With new COVID-19 relief bills making their way through Congress, Arizona businesses are expected to receive additional economic relief in the following months. Arizona’s unemployment has risen from 5.9% in August to 7.8% in November largely due to the ramifications of the pandemic. Tucson’s unemployment correlated almost exactly to Arizona’s, increasing from 5.9% in August to 7.6% in November. The national unemployment rate stands at 6.7%. California residents have moved in large numbers into the Phoenix and Tucson markets due to the lower cost of living. This increase in population will likely have positive impacts on the market in 2021.
COVID-19 IN PIMA COUNTY
Since the rollout of the COVID-19 vaccine in late December, more than 46,000 Pima County residents have received the vaccination with projections of 12,000 vaccinations per day. Bars, indoor gyms, and indoor movie theaters are open with limited capacity. Pima County’s mandatory curfew allows only essential travel from 10:00 PM to 5:00 AM, which will continue until the rate of transmission drops below 100 cases per 100,000 population. The rate is currently 8,856 cases per 100,000. As of January 20th, there were nearly 92,519 cases in Pima County, and the test positivity rate is now at 12.2%. As of January 13th, the University of Arizona has resumed online classes with the potential for a reintroduction to in-person classes later in the spring.
After 2020 election uncertainty, Q4 2020 proved a very strong end of the year for transactions. Owners were eager to sell for tax and capital gains benefits, as well as the unpredictability of a new administration. The Arizona eviction moratorium is set to end in the first quarter of 2021. Many properties will experience high vacancy and turnover during this transition, which could lead to some change in property value and investor/lender underwriting requirements for 2021. We expect a slow first quarter, as many owners are in a “wait and see” approach to see what President-Elect Biden does in the early days of the presidency.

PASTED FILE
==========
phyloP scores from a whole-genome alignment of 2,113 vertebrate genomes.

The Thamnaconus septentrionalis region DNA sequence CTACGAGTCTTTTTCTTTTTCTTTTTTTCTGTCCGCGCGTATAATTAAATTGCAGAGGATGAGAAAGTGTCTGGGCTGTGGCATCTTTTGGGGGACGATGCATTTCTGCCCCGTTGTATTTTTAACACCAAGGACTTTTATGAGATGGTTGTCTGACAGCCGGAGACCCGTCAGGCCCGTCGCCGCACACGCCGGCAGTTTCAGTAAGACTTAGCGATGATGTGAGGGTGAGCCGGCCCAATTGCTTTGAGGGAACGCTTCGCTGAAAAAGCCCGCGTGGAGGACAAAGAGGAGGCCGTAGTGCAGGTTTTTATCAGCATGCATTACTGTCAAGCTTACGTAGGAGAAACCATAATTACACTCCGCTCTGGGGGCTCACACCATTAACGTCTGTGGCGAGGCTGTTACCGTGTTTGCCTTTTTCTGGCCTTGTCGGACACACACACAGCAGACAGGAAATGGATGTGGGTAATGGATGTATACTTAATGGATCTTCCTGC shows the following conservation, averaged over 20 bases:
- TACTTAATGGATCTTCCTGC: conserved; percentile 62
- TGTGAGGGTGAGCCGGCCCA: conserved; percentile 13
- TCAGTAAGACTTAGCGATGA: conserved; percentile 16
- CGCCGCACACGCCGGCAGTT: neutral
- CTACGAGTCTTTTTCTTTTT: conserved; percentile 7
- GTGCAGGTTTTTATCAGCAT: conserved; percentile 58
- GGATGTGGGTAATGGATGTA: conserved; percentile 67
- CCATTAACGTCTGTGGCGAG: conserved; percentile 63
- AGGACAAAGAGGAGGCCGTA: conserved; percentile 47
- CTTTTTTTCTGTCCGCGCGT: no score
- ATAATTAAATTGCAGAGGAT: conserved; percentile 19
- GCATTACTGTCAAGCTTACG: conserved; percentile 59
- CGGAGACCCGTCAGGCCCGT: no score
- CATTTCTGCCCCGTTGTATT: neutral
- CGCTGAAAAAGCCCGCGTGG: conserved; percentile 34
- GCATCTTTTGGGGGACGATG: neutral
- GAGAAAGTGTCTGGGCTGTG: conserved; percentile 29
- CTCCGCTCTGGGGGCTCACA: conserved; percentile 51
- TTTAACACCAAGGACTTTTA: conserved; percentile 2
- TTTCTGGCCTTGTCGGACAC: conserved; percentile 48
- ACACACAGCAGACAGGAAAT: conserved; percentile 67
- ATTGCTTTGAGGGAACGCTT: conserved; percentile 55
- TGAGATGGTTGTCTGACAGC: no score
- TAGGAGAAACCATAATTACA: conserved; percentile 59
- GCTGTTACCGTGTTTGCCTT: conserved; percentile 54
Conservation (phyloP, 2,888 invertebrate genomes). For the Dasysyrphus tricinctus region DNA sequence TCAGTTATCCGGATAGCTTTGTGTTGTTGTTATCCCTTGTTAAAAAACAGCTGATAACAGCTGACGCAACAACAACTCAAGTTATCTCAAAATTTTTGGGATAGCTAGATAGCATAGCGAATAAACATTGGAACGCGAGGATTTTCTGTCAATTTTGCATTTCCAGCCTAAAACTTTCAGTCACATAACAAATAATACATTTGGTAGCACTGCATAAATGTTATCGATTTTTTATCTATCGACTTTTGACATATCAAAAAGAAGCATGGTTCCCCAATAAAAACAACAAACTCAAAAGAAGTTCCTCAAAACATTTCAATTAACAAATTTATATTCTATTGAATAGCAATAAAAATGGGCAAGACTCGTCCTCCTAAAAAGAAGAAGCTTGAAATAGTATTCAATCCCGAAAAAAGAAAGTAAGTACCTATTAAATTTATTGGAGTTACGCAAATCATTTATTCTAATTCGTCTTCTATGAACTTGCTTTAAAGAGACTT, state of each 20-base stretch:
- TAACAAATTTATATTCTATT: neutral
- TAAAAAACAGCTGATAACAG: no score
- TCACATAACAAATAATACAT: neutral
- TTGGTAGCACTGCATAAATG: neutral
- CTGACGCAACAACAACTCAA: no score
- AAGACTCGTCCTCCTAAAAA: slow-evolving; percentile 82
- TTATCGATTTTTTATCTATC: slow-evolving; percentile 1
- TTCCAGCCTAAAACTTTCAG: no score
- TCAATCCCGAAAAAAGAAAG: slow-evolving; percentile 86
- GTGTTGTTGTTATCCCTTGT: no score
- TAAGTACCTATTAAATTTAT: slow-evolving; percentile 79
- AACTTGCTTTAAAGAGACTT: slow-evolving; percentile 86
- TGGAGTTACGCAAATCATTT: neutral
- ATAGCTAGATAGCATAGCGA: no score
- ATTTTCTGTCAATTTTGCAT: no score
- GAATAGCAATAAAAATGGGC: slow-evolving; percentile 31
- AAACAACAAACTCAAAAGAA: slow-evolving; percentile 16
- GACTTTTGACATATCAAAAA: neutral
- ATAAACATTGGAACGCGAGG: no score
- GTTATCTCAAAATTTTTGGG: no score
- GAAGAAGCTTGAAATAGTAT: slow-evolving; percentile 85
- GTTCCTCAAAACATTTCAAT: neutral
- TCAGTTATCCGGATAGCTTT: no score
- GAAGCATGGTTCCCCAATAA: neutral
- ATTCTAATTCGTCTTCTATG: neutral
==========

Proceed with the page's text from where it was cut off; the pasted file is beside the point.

SUPPLY (INVENTORY) VS. DEMAND (INVESTORS)
As the pandemic continues to linger, supply has remained low while demand has remained high, if not increased. Tucson’s relatively low cost per unit and favorable cap rates open opportunities for investors leaving inflated markets like California, Denver, Texas, and even Phoenix. Owners continue to request pricing analyses to determine their properties’ value during this time, but some are hesitant to make any moves in the market with the uncertain months ahead. With increased demand, the Tucson market hasn’t skipped a beat; average time on market for well-priced properties is under two weeks.
Financing agencies are still extremely active for multifamily loans in the $1-$10 million range. LTV is ranging between 70%-75%. Interest rates for 10-year loans have decreased and ranging between 3.15%-3.75%. While Freddie Mac remains the most aggressive on pricing, life insurance lenders are aggressively pricing lower leverage loans as well. We have seen 5-year quotes under 3.0%, but most loan quotes in the 2.0% range are reserved for those greater than $10 million. Underwriting has been more conservative with a focus on collections since the pandemic hit, which has drastically slowed timelines. However, if collections are supported then underwriting will not change significantly. Lenders are also starting to waive taxes, insurance, and replacement reserves depending on leverage.
Credit: Kevin Prouty – Commercial Mortgage Broker
Going forward into 2021, the Tucson multifamily market will remain a strong seller’s market as long as collections and financing options remain stable. With the upcoming change in administration, expect a slow first quarter as many owners will see how the market responds during the year. As schools are expecting to return to in-person classes in 2021, student housing transaction volumes will increase into the new year.
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